I saw something strange today and wanted to know why it occurs.

I have a sequence of elements: $seq:
<session startedOn="10/17/2011 14:45:01"/>
<session startedOn="10/20/2011 12:41:39"/>
<session startedOn="10/25/2011 13:32:08"/>
<session startedOn="10/26/2011 13:35:55"/>
<session startedOn="10/27/2011 12:37:53"/>

The above is what I get as output for
<xsl:for-each select="$seq>
<xsl:text>
</xsl:text>
<session startedOn="{@startedOn}"/>
</xsl:for-each>

I would expect that the expression $seq/@startedOn would, upon atomization, yield strings in an order corresponding to the elements in $seq.

That is to say that I expect $seq/@startedOn to give the same output as
for $i in 1 to 5 return $seq[$i]/@startedOn.

However, instead when I put $seq/@startedOn in an AVT, I get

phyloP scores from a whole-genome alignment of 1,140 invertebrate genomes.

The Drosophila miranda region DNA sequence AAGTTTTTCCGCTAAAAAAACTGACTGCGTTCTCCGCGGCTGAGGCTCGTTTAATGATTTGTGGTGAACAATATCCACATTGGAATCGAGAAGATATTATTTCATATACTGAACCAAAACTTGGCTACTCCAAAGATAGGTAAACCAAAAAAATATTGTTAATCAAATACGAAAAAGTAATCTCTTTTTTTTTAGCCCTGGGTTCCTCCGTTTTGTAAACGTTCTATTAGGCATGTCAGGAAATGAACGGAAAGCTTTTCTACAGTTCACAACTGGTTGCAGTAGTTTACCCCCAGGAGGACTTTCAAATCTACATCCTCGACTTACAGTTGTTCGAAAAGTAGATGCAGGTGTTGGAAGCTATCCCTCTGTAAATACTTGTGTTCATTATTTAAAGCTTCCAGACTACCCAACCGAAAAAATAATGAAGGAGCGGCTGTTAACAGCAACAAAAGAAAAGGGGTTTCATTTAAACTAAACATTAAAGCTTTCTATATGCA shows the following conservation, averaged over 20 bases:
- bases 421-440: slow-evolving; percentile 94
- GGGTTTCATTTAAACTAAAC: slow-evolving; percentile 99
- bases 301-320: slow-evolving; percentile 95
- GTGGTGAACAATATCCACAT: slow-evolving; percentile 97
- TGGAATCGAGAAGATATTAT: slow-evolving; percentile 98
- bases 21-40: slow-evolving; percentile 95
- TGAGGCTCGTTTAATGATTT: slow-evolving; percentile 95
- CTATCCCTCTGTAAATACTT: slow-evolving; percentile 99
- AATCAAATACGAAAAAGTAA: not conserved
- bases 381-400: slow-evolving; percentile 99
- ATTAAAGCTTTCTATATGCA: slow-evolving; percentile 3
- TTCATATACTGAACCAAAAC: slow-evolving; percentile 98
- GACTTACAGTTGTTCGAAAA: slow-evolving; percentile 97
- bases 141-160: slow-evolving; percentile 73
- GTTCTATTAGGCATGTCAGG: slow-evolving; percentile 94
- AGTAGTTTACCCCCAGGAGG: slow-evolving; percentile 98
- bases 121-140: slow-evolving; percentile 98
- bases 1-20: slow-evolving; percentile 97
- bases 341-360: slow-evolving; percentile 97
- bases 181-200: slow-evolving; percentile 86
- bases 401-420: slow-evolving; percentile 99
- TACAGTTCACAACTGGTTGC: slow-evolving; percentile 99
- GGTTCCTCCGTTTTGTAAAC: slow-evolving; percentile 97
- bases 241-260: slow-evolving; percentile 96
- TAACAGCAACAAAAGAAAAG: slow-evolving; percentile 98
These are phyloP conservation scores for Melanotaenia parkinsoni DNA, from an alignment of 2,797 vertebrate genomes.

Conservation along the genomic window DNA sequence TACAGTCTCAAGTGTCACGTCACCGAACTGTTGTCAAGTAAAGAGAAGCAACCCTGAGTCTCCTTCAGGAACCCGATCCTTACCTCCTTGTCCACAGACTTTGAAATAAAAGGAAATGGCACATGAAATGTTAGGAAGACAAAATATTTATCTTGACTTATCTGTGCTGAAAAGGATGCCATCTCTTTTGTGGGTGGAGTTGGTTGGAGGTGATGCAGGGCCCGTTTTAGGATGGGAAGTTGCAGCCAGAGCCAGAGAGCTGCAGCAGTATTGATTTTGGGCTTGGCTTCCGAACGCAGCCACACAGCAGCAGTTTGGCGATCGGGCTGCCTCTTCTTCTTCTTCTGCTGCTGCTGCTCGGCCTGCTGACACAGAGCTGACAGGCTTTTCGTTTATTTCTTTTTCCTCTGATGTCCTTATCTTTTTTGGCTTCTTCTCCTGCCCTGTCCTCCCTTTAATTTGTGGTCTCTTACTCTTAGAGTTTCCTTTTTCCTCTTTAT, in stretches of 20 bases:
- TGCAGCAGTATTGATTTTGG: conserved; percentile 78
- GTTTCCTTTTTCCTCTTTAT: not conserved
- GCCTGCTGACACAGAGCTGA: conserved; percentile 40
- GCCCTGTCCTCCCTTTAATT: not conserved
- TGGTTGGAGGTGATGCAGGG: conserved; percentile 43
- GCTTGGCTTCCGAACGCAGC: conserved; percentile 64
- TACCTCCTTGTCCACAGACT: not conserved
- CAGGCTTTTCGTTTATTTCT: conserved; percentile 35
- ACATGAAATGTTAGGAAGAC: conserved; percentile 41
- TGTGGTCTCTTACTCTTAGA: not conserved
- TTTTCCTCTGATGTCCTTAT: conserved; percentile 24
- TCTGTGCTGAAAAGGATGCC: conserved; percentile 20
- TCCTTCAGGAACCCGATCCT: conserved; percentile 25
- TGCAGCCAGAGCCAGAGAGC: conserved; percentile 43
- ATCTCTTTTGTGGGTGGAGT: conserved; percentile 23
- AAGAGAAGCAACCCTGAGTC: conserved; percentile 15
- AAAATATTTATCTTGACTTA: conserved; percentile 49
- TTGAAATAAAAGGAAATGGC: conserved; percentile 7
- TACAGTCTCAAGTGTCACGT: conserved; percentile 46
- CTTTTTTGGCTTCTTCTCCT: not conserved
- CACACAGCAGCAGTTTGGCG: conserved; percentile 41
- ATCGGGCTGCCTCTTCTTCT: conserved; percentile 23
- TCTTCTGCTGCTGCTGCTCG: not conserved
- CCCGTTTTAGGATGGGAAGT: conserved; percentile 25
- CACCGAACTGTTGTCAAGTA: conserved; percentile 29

10/25/2011 13:32:08
10/27/2011 12:37:53
10/17/2011 14:45:01
10/20/2011 12:41:39
10/26/2011 13:35:55

(newlines added for clarity.)

I noticed that I get what I expect if I atomize within the xpath expression: $seq/string(@startedOn)  gives the times in the order I expect:
10/17/2011 14:45:01
10/20/2011 12:41:39
10/25/2011 13:32:08
10/26/2011 13:35:55
10/27/2011 12:37:53

Can someone explain what is going on and when I have to watch out for this non-preservation or order?

-David


--

"A false conclusion, once arrived at and widely accepted is not dislodged easily, and the less it is understood, the more tenaciously it is held." - Cantor's Law of Preservation of Ignorance.